Figure 8. A boulder with large percussion marks 4 cm (1.6 in) in diameter found in the western Cypress Hills, southeast Alberta; head of rock pick is 18 cm (7 in) long.

The transportation of the quartzite cobbles and boulders points to a titanic Flood runoff current.12 Quartzite, a metamorphosed sandstone, is one of the hardest rocks in the world, and yet these quartzite cobbles and boulders have numerous percussion marks on their surface (figure 8). These are formed when rocks smash into one another underwater. Percussion marks are not forming on quartzite cobbles and boulders today. This would require a speed of more than 110 km/h (70 mph),13 which is about two to three times the speed of the fastest flash floods on Earth that crash down a steep mountain valley.

Only the powerful runoff of Noah’s Flood would provide the force needed to slam these boulders together and hammer the percussion marks. As in so many other parts of the world, the evidence for the global deluge is overwhelming.

References and notes

  1. Stages from: Walker, T., A biblical geologic model; in: Proceedings of the Third International Conference on Creationism, technical symposium sessions, Pittsburgh, PA, pp. 581–592, 1994. For a diagram, creation.com/walkermodelpic. Return to text.
  2. Oard, M.J., Massive erosion of continents demonstrates Flood runoff, Creation 35(3):44–47, 2013; creation.com/continental-erosion. Return to text.
  3. Oard, M.J., Origin of Appalachian Geomorphology Part I: erosion by retreating Floodwater, Creation Research Society Quarterly 48(1):33–48, 2011. Return to text.
  4. Oard, M., It’s plain to see: Flat land surfaces are strong evidence for the Genesis Flood, Creation 28(2):34–37, 2006; creation.com/plain. Return to text.
  5. King, L.C., The Morphology of the Earth—A Study and Synthesis of World Scenery, Hafner Publishing Company, New York, 1967. Return to text.
  6. Burke, K., and Gunnell, Y., The African Erosion Surface: A Continental-Scale Synthesis of Geomorphology, Tectonics, and Environmental Change over the Past 180 Million Years, Geological Society of America Memoir 201, Boulder, CO, pp. 1–66, 2008. Return to text.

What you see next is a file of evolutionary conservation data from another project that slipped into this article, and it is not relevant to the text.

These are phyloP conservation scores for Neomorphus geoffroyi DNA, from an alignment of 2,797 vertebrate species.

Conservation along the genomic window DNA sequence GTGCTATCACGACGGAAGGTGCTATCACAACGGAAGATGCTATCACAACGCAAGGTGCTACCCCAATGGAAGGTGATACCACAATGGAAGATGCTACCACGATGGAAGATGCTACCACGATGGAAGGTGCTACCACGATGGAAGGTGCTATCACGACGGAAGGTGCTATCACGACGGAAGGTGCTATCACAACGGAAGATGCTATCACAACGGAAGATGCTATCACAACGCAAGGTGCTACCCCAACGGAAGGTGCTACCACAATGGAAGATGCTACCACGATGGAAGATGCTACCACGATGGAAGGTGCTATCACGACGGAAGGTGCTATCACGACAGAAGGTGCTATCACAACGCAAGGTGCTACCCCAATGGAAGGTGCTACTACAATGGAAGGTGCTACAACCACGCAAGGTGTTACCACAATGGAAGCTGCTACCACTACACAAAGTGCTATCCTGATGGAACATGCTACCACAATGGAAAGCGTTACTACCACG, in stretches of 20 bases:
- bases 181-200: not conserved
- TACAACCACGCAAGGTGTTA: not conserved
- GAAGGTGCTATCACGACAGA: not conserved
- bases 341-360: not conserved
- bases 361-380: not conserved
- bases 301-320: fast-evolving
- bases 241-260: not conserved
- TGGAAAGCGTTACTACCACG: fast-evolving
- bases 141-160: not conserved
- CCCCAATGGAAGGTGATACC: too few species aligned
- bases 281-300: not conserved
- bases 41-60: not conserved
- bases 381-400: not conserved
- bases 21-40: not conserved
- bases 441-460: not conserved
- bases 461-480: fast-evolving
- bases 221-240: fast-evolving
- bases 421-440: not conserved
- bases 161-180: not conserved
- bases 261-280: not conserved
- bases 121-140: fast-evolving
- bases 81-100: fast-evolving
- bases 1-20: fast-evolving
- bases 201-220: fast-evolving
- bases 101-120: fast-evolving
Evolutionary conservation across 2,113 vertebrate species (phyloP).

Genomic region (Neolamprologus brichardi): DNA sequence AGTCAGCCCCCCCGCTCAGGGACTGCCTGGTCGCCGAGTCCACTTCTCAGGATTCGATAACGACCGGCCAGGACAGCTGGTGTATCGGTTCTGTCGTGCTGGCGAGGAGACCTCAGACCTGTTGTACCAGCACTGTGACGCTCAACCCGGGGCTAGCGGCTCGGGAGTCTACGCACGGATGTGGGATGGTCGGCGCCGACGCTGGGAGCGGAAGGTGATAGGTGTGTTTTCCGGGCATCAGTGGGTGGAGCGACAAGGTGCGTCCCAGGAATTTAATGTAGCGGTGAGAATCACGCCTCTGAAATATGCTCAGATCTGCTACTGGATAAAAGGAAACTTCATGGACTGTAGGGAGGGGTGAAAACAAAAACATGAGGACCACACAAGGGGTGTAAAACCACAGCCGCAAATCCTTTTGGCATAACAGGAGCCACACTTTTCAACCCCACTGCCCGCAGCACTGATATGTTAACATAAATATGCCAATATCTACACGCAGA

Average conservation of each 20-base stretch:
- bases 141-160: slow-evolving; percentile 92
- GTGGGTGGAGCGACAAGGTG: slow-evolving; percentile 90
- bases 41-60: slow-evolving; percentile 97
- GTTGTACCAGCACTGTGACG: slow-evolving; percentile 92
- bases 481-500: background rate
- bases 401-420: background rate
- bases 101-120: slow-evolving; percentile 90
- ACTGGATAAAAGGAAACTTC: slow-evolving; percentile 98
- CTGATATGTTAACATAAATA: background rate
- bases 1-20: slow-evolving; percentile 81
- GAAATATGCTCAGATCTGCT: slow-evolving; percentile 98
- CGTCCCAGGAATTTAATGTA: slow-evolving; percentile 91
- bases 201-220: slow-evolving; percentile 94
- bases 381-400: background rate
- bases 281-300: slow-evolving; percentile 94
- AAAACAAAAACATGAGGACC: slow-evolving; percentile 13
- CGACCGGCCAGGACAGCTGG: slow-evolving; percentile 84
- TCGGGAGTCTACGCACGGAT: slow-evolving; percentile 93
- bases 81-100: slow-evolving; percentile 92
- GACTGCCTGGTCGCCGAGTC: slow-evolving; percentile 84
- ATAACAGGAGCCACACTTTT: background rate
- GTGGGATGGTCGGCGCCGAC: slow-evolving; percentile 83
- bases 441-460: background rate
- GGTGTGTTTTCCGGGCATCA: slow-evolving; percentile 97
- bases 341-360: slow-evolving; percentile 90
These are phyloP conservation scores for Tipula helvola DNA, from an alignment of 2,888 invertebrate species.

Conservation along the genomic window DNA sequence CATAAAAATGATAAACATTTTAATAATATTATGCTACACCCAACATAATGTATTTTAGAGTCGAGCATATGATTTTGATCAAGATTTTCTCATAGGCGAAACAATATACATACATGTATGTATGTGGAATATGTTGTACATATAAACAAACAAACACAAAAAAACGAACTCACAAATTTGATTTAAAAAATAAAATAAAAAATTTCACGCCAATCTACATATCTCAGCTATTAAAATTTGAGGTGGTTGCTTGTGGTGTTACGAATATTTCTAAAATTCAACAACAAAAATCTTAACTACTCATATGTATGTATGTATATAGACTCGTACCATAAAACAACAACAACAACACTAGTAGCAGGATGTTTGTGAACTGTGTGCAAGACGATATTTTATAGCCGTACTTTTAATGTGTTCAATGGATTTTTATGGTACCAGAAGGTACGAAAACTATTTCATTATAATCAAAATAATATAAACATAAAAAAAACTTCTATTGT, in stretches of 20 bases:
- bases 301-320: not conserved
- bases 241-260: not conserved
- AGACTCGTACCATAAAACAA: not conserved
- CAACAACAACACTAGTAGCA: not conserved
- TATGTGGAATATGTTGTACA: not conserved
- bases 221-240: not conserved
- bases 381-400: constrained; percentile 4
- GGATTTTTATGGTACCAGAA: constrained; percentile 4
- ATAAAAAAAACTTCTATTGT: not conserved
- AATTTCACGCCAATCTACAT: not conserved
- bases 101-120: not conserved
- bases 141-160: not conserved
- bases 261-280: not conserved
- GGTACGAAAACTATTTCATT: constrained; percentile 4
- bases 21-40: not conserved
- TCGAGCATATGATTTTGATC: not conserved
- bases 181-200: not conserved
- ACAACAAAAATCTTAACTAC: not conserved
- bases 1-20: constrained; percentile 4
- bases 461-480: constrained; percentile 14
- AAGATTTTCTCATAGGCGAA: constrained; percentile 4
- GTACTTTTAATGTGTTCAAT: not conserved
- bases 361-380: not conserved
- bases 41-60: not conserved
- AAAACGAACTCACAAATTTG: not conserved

7. Oard, M.J., The remarkable African planation surface. J. Creation 25(1):111–122, 2011; creation.com/african-planation. Return to text.
  8. Leckie, D.A., and Cheel, R.J., The Cypress Hills Formation (upper Eocene to Miocene): a semi-arid braidplain deposit resulting from intrusive uplift, Canadian Journal of Earth Sciences 26:1918–1931, 1989. Return to text.
  9. Alden, W.C., Physiography and glacial geology of eastern Montana and adjacent areas, U. S. Geological Survey Professional Paper 174, Washington, D.C., 1932. Return to text.
  10. Mackin, J.H., Erosional history of the Big Horn Basin, Wyoming, GSA Bulletin 48(6):813–894, 1937. Return to text.
  11. All this activity occurred in ‘Cenozoic time’ within the uniformitarian geological column, suggesting the Flood/post-Flood boundary is in the Late Cenozoic. Return to text.
  12. Oard, M.J., Long distance boulder deposits reveal Noah’s Flood, Creation 38(3):24–27, 2016. Return to text.
  13. Klevberg, P., and Oard, M.J., Paleohydrology of the Cypress Hills Formation and Flaxville gravel; in: Proceedings of the Fourth International Conference on Creationism, Technical Symposium Sessions, Pittsburgh, PA, pp. 361–378, 1998. Return to text.